I thought I would start with the most famous church in the world. I know that many of you will know that St Peter's in Rome is the most famous or maybe St Sophia's in Instanbul. However, I haven't seen St Peter's and St Sophia's is no longer a church. That makes the Cathedral Church of Our Lady (who presumably is also the Blessed Virgin Mary, the Theotokas, God's bearer, aka Mary mother of Jesus) in Paris as my occupier of the role.
Among the most important observations about this magnificent building is that it is a working church, it is in the most romantic city in the world (easy to prove) and it is very, very ugly from the front. All of the best representations of Notre Dame in Paris are either drawings in Disney cartoons or pictures taken from the river looking west. I still think it is an amazing church and deserves its reputation but it is difficult to get a decent photograph of a loved one using the western end as the background. It has a huge frontage with a very flat square look that is exacerbated by the stone railings that run between the two massive towers. These hide any roof line that would provide an interesting angle in your visual composition. The plaza out the front is fairly dusty and featureless in the way that is typical for Paris as well. The busking acts can be quite good.
Once you go inside the feel of the place is very different. There is no fee and although the queues can be very long, they move quickly. Once in the church the crowd moves up one side, around the back and then down the other and out the door. To follow the crowd would be a mistake even if they do manage the whole building quite quickly.
Firstly you can buy big candles to light and remember and pray. Not everyone will want to pray but the church is dark and the light means something even when it is massed with the other lights in the candle stand. If you have anything in your life that deserves that candle, then pay your Euros and, more importantly, give some time over to a moment thinking about that thing. If I were less cynical I would suggest that this was a building purpose made for it.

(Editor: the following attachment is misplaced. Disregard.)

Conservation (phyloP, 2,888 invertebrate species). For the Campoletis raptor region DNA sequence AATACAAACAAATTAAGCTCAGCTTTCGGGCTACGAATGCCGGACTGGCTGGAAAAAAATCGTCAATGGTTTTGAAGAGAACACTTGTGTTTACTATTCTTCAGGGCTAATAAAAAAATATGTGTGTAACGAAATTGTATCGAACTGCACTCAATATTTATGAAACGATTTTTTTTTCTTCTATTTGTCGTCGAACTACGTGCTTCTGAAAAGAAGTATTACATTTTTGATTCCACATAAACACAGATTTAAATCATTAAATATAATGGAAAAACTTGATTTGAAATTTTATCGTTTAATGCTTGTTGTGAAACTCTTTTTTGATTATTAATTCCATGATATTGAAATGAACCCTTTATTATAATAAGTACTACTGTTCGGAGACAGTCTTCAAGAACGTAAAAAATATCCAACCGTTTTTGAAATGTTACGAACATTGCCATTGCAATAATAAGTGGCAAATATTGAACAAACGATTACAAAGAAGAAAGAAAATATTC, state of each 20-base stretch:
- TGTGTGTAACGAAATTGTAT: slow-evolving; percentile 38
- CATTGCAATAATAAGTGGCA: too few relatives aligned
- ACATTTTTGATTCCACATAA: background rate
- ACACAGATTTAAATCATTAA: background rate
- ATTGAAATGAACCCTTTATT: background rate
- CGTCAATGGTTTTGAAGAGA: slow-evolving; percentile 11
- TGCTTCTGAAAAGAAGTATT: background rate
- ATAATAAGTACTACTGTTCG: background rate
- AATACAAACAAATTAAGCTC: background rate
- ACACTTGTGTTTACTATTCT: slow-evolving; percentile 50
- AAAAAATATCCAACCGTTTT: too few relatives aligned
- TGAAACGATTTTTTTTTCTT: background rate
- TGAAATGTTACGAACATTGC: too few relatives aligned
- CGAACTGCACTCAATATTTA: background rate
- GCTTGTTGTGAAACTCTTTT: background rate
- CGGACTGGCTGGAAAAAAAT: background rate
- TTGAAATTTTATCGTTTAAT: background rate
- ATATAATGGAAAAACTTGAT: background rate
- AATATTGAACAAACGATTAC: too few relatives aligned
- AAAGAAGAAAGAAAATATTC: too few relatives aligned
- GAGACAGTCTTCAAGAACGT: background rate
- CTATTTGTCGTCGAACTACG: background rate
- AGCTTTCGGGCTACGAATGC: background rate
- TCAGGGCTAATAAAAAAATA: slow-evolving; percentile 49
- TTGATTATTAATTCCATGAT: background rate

Another thing you can do is go to the centre of the church and sit down. This is a big space hollowed out of a big city and in the dark it is easy to ignore the circling crowds out from which you slipped.
For all of this silence and reflexion talk, Notre Dame is not made principally for introversion. This is a metropolitan cathedral built as a demonstration of wealth, power, civic unity and as a statement of the city's most powerful people of their commitment to God (and perhaps their expectations of God's con-commitment to them). If you want peace, go to the country side. The window glass is extraordinary and quite a bit of it is just short of a thousand years old. The south and north facing round (rose) windows of blue glass captivates me for as much time as I have.
As you head to the back there is a wooden church within the church (known as the choir stalls) which is used for smaller services. In some cathedrals it fully enclosed with a wooden or stone screen at the front but here it is open at the front so you could see right into it when you came in. The backs of the stalls, as you walk around, have wood medieval carved scenes from the Life of Christ (as it is known) which are not realistic but instructional. Even when the crowds are in full flow, you can still pause at each one. During my last visit the flow took me around them in the reverse order to the story so I wandered back against the flow and looked at them a second time in the right order.
In terms of church services and the like, I can't comment. I have been in the building during the Saturday evening vigil mass. The cathedral remained open to the tourists and the people attending the service sat in the middle towards the front. The service was conducted by a single priest and two singers and it felt as if they didn't try and take over the space. It was a bit wan. However, it was midsummer and many churches lose choirs, clergy and other staff leaving services fairly lean.
One thing that always seems to be true, and this is the only church I have ever seen this, is that two or three of the little side chapels each have a robed priest sitting in them during the day. The chapels have been glassed in and have a desk and comfy chairs giving them a functional privacy. There always seem to be people making use of this facility. If you have a problem and want to see someone then this place is open for business.
This cathedral is the heart of Paris regardless of your views of the roles of Louvre, Eiffel Tower, Arc de Triumph or even the Hotel de Ville. It certainly looks the part and through sympathetic management of the space, free entry and easy availability of the staff it keeps its religious function open to all.